From this point, you should follow the South West Coast Path, which is a part of the Jurassic Coast. The hills are not too steep and the walk will be pleasant and easy. Keep walking on the cliffs, remembering to admire the views, until you reach the most southerly tip of the Isle of Purbeck, called St Aldhelm’s Head.

St Aldhelm’s Head. I don’t encourage you to walk on this rock, especially when it’s windy, as it looks quite dangerous. I tried to discourage him as well, but I guess he felt like the Conqueror or the King of the World… Ahh…
Let’s rest a bit, shall we?

At this point we were quite hungry so we decided to stop close to St Aldhem’s Head. We put our blankets close to the edge of the cliffs to admire the sea view, and ate some of the snacks we had in our backpacks.

A picnic with this view? Priceless.

After we finished our picnic, we headed towards our destination – Chapman’s Pool. These cliffs are more hilly and demanding so make sure you have the stamina and some water by your side!

When I said ‘more hilly’, I meant the steps below – going down is obviously easier, however you have to be extremely careful not to fall. Going up will definitely make you lose a couple of breaths, but hey, you’re not in a hurry, so you can take as many breaks as you want!

Once you conquer the steps, the views from the top of the cliffs will make up for any hardships encountered on the way. The little orangery beach in the picture below is Chapman’s Pool – that’s where we’re heading.

While walking down to Chapman’s Pool, you can choose from two paths. A family-friendly, easier and less steep route was built in 2008 and it’s not challenging at all. The second one is steep and narrow (there’s even a rope to help you) and you have to walk through some bushes. Guess which one we chose…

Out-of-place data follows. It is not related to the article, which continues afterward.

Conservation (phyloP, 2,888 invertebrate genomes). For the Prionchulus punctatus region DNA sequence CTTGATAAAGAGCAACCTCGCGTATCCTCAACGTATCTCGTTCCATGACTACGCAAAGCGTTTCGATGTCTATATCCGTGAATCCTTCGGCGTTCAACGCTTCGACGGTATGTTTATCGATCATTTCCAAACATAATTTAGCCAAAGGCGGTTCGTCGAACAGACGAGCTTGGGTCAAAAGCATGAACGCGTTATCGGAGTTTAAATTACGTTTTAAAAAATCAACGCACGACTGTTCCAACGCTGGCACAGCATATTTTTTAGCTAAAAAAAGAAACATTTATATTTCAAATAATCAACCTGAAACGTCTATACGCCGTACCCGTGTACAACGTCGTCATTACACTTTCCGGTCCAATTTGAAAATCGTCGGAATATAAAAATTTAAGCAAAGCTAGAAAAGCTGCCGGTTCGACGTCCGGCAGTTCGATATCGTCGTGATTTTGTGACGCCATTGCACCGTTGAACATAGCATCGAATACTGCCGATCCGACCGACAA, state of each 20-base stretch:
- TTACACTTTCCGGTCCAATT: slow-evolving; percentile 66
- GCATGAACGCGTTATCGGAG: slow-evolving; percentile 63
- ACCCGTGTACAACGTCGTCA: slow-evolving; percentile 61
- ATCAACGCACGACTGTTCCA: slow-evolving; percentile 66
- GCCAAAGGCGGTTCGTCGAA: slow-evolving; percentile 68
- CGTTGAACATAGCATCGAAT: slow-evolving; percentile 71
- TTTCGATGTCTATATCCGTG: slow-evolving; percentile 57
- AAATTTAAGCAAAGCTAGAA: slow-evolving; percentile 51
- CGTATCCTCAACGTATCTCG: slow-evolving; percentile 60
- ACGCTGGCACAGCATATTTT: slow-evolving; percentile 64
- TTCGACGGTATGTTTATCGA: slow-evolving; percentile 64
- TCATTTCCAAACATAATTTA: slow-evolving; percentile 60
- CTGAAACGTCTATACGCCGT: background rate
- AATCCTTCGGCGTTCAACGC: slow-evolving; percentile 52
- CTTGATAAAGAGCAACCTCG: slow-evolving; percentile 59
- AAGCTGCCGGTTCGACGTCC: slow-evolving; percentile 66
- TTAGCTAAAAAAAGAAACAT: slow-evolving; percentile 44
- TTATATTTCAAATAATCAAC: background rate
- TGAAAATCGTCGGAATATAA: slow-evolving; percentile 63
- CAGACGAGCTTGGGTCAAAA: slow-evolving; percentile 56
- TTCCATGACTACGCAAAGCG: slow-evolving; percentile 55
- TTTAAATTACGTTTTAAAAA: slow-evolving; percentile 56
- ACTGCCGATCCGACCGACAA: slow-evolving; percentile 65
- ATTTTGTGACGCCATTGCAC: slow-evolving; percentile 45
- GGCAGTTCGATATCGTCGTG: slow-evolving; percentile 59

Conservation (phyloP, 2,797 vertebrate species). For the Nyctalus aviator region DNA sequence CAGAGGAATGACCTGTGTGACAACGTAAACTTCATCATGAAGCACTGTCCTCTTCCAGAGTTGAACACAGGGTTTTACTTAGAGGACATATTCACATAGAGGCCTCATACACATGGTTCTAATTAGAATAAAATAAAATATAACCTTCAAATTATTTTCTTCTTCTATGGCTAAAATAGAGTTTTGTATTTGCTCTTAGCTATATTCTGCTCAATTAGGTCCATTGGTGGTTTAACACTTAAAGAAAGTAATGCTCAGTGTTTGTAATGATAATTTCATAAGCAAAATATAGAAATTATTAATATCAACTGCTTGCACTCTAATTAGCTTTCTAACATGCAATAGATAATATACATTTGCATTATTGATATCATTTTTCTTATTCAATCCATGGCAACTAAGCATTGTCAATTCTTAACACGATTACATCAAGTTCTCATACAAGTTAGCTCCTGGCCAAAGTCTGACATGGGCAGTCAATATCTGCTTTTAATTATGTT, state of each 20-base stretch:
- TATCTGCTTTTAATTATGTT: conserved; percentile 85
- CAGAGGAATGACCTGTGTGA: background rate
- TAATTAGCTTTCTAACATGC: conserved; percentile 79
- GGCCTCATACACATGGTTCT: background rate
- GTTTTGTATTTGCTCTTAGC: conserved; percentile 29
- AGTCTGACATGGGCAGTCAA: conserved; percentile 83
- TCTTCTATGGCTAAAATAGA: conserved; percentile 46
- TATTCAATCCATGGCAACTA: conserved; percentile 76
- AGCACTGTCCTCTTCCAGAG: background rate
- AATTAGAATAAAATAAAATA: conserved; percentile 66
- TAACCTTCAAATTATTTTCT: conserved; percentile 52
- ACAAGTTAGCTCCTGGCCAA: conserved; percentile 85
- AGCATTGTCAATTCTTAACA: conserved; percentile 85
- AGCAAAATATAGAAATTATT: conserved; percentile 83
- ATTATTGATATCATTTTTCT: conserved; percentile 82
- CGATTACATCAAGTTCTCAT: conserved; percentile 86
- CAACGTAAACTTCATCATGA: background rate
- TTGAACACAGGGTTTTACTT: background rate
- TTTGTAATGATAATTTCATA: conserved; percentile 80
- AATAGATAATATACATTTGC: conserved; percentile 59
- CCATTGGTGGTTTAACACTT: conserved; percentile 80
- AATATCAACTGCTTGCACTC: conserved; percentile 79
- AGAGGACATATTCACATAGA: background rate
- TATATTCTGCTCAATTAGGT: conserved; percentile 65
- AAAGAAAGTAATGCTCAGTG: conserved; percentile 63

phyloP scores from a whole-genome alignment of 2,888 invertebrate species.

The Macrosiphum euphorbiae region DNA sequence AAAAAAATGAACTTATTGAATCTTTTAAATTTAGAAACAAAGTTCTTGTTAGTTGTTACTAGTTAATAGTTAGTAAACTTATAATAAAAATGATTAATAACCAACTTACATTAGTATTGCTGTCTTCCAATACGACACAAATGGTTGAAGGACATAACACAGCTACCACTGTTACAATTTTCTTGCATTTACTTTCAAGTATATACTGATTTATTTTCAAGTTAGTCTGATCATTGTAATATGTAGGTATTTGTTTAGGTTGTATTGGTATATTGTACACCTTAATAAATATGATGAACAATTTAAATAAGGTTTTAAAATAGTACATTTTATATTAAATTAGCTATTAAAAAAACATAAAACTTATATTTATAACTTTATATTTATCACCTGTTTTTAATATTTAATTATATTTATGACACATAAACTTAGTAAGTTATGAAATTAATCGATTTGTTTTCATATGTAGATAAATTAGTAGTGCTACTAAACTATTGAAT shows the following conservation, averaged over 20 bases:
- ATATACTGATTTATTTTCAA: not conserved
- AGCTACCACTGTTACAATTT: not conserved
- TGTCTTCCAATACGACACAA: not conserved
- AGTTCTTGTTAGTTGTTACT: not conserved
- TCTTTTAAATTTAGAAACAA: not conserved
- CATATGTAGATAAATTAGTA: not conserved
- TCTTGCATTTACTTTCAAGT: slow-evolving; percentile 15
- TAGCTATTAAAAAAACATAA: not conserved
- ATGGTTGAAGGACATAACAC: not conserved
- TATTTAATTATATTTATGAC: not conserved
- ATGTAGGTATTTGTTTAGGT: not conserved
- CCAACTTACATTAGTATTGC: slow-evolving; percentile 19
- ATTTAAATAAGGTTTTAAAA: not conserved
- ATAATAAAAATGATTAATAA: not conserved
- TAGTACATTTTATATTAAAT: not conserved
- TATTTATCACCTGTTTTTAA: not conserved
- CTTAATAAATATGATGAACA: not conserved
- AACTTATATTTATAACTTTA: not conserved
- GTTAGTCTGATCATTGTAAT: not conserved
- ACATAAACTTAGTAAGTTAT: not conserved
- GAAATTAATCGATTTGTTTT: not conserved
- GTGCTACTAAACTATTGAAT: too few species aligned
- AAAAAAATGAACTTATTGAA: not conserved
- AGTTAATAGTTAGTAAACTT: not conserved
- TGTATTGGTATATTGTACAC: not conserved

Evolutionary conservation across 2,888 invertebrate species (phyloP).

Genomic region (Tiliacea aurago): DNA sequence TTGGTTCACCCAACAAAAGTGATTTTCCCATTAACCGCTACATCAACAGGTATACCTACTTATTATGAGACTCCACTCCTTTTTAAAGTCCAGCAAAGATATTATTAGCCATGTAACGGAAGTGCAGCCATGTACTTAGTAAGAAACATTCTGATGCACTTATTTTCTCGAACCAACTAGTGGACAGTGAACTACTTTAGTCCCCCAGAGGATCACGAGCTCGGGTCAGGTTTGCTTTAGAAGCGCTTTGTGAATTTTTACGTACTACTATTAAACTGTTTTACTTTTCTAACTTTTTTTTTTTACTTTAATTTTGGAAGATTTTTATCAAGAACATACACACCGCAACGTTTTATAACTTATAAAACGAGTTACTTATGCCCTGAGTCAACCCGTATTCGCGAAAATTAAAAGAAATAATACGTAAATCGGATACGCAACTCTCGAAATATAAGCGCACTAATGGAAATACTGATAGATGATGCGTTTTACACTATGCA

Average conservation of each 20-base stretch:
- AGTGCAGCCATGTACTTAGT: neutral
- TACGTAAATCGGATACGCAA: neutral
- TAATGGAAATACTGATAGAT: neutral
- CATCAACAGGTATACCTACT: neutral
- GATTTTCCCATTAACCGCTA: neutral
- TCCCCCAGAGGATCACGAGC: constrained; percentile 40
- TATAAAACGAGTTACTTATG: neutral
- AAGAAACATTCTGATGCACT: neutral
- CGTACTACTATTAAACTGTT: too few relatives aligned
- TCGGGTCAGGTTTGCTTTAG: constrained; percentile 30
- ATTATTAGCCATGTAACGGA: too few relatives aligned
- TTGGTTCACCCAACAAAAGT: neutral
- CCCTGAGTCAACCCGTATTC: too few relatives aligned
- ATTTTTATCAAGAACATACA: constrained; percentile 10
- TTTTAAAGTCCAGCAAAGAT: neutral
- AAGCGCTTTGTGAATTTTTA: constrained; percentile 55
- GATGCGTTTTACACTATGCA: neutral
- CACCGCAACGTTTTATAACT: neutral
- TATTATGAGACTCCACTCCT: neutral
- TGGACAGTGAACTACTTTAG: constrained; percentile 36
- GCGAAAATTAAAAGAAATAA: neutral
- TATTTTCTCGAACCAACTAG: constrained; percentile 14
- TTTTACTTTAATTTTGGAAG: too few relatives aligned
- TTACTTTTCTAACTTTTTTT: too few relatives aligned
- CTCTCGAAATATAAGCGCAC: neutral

Hold the rope tight!

Anyway, when you finally reach the cove of Chapman’s Pool, you forget about all the obstacles you had to go through to reach your destination and just soak in the beautiful surroundings. Insanely green stones, fossils stuck in the rocks, people kayaking in the cove, old anchors, and fishing boats give this place a magical character.

Our walk from Worth Matravers to Chapman’s Pool was adventurous, educational and gave us a challenging walk on the beautiful cliffs of the Jurassic Coast. Have you ever walked there?

Published by

Magdalena Rasmus

Lifestyle and travel blog about Bournemouth. Places to see.Things to do. Food to eat. Slow and local life by Magdalena

8 thoughts on “Jurassic Coast Walks: from Worth Matravers to Chapman’s Pool”

  1. I love that walk but can’t manage it in one go now! Have to do shorter stages but well worth the effort👍🏻👏🏻😎

    Liked by 1 person

    1. We parked our car in Worth Matravers and walked back to the car through the fields ( please check the map in my blog). It was an easier route and it was too late to walk back the coastal path xx We drove back home 🙂

      Liked by 1 person

Leave a Reply

Fill in your details below or click an icon to log in:

WordPress.com Logo

You are commenting using your WordPress.com account. Log Out /  Change )

Facebook photo

You are commenting using your Facebook account. Log Out /  Change )

Connecting to %s